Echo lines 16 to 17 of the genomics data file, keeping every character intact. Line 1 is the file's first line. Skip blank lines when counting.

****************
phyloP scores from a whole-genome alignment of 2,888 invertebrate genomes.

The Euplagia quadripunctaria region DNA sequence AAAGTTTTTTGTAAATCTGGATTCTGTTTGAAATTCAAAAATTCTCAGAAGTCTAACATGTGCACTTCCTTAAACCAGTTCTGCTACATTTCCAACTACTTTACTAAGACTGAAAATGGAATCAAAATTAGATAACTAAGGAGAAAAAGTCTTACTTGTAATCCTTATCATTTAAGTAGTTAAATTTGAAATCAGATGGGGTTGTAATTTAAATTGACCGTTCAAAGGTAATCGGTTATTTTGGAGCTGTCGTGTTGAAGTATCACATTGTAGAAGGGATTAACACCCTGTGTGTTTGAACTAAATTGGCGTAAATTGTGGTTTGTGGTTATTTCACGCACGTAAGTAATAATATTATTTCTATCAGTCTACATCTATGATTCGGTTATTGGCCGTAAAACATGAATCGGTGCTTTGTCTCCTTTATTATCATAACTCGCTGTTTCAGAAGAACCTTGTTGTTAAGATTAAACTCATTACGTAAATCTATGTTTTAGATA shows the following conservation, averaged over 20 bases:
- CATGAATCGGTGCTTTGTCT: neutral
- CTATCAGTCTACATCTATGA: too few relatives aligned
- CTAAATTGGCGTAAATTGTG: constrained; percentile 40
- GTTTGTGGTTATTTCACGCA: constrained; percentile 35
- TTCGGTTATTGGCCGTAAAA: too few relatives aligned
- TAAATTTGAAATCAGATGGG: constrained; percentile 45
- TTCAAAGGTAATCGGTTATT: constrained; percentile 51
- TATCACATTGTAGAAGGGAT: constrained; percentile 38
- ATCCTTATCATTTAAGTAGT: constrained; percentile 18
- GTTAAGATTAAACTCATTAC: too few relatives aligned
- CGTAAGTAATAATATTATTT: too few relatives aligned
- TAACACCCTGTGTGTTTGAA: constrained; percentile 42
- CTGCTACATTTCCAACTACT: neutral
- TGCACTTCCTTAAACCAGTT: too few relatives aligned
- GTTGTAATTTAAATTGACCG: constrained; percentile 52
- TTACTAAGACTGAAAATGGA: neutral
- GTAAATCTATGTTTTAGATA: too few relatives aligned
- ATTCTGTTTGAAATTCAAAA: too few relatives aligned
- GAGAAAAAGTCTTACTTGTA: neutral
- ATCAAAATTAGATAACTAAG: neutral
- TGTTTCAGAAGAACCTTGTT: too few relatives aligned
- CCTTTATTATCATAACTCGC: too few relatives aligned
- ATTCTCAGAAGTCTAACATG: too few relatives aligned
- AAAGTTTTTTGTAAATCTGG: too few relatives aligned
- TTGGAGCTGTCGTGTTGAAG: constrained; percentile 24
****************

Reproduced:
- TGCACTTCCTTAAACCAGTT: too few relatives aligned
- GTTGTAATTTAAATTGACCG: constrained; percentile 52